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, 201 (2), 335-48

Pain With No Gain: Allodynia Following Neural Stem Cell Transplantation in Spinal Cord Injury

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Pain With No Gain: Allodynia Following Neural Stem Cell Transplantation in Spinal Cord Injury

Melissa Y Macias et al. Exp Neurol.

Abstract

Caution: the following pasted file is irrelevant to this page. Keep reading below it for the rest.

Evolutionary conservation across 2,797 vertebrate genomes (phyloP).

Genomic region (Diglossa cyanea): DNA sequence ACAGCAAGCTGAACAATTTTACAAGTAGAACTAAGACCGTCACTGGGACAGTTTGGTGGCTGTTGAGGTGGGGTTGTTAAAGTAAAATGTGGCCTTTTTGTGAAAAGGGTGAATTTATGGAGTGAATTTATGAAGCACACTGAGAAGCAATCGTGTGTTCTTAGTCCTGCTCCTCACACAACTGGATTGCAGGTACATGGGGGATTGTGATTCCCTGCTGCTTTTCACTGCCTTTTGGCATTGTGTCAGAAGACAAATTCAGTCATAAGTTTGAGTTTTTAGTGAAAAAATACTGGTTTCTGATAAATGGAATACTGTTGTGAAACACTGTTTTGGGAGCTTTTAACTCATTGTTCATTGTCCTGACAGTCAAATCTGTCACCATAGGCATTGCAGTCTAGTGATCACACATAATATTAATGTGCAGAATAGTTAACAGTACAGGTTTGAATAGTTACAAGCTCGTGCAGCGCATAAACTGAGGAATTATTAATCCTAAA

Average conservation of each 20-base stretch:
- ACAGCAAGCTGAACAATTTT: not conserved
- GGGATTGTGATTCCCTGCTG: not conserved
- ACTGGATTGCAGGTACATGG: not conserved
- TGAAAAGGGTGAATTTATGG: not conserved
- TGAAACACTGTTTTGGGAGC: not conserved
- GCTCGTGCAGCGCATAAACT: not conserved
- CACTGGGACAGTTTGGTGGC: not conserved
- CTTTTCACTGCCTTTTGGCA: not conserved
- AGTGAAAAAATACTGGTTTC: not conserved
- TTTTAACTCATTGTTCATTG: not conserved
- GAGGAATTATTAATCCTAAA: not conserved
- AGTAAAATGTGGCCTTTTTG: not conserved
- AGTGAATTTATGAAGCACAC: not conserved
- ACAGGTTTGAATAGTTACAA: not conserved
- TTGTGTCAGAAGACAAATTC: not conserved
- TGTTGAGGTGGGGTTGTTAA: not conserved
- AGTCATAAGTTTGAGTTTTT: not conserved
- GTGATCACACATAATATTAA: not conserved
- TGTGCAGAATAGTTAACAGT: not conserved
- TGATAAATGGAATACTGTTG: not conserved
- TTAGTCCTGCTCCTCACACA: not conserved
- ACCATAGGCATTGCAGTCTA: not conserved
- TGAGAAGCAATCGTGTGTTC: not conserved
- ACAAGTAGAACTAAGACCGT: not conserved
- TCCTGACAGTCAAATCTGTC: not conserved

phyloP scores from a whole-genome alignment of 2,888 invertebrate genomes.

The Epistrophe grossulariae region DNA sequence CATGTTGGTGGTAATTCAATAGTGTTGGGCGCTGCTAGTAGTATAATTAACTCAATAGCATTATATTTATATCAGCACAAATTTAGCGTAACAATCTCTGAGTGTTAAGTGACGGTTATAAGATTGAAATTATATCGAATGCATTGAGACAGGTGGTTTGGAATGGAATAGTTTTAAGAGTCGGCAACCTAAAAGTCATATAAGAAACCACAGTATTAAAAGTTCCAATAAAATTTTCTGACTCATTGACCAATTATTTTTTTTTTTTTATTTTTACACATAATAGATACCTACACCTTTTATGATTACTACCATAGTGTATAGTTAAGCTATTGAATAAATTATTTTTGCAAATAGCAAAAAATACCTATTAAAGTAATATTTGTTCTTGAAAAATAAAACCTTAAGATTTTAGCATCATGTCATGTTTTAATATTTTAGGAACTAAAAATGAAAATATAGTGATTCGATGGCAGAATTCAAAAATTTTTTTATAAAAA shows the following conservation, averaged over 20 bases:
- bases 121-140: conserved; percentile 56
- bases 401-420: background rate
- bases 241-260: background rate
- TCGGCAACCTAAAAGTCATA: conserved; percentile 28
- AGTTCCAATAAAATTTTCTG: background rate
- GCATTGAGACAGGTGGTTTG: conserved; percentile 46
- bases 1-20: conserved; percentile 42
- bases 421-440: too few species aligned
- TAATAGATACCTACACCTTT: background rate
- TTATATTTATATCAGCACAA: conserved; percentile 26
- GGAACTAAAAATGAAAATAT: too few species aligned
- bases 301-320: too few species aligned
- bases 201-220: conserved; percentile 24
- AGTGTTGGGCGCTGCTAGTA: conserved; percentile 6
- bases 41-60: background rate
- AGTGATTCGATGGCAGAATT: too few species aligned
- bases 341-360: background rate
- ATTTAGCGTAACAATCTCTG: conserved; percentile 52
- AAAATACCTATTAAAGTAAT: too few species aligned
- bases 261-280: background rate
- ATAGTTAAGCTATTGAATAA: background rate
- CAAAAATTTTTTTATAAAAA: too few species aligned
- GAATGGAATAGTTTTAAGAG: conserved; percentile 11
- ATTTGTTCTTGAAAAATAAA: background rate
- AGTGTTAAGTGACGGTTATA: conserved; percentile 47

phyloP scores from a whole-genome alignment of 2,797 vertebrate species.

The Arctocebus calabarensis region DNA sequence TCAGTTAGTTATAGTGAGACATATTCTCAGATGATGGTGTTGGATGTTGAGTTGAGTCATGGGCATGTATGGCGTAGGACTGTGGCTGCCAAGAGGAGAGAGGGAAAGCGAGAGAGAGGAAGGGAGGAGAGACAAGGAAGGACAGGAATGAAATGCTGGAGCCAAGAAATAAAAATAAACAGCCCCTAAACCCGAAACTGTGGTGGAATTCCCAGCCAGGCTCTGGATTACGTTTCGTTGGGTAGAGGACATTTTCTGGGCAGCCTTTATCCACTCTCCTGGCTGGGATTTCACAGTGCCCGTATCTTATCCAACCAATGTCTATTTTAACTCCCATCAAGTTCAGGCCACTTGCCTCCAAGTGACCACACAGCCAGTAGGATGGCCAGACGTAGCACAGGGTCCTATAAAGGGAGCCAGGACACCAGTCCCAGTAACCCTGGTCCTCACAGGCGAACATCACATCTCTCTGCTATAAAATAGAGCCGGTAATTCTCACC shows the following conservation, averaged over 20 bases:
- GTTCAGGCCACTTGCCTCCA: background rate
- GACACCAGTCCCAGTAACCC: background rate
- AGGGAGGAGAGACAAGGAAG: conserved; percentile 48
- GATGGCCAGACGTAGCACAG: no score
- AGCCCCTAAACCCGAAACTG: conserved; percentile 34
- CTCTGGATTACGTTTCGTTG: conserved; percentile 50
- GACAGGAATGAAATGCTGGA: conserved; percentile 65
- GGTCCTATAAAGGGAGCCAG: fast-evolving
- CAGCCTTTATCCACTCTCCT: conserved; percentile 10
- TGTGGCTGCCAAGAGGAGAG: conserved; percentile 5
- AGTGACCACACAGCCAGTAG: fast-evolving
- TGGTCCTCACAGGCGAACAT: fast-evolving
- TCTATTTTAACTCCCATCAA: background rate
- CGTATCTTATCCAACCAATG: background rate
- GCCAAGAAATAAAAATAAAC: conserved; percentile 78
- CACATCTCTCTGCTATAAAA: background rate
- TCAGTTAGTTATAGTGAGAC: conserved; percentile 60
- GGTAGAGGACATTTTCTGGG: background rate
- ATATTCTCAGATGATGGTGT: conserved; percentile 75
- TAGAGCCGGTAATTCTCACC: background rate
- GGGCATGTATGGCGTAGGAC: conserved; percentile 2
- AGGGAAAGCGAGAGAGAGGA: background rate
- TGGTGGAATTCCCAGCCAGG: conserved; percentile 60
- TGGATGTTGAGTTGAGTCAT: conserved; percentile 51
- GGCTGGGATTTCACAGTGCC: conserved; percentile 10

Transplantation of neural stem cells (NSCs) in the injured spinal cord has been shown to improve functional outcome; however, recent evidence has demonstrated forelimb allodynia following transplantation of embryonic NSCs. The aim of this study was to investigate whether transplantation of murine C17.2 NSCs alone or transfected with glial-derived neurotrophic factor (C17.2/GDNF) would induce allodynia in transplanted spinal cord-injured animals. One week after a T8-level spinal cord injury (SCI), C17.2, C17.2/GDNF or normal saline was injected at the injury site. Locomotor function and sensory recovery to thermal and mechanical stimuli were then measured. Spinal cords were processed immunohistochemically at the injury/transplantation site for characterization of NSC survival and differentiation; and at the cervicothoracic level for calcitonin gene-related peptide (CGRP), a neuropeptide expressed in dorsal horn nocioceptive neurons, and growth-associated protein-43 (GAP43), a marker of neuronal sprouting. Locomotor function was not significantly improved following NSC transplantation at any time (P >0.05). Significant forelimb thermal and mechanical allodynia were observed following transplantation with both NSC populations (P <0.05). The C17.2 and C17.2/GDNF NSCs survived and differentiated into a predominately astrocytic population. Calcitonin gene-related peptide and GAP43 immunoreactivity significantly increased and co-localized in cervicothoracic dorsal horn laminae I-III following C17.2 and C17.2/GDNF transplantation. This study demonstrated that murine C17.2 NSCs differentiated primarily into astrocytes when transplanted into the injured spinal cord, and resulted in thermal and mechanical forelimb allodynia. Sprouting of nocioceptive afferents occurred rostral to the injury/transplantation site only in allodynic animals, suggesting a principal role in this aberrant pain state. Further, a difference in the degree of allodynia was noted between C17.2- and C17.2/GDNF transplant-treated groups; this difference correlated with the level of CGRP/GAP43 immunoreactivity and sprouting observed in the cervicothoracic dorsal horns. Both allodynia- and CGRP/GAP43-positive afferent sprouting were less in the C17.2/GDNF group compared to the C17.2 group, suggesting a possible protective or analgesic effect of GDNF on post-injury neuropathic pain.

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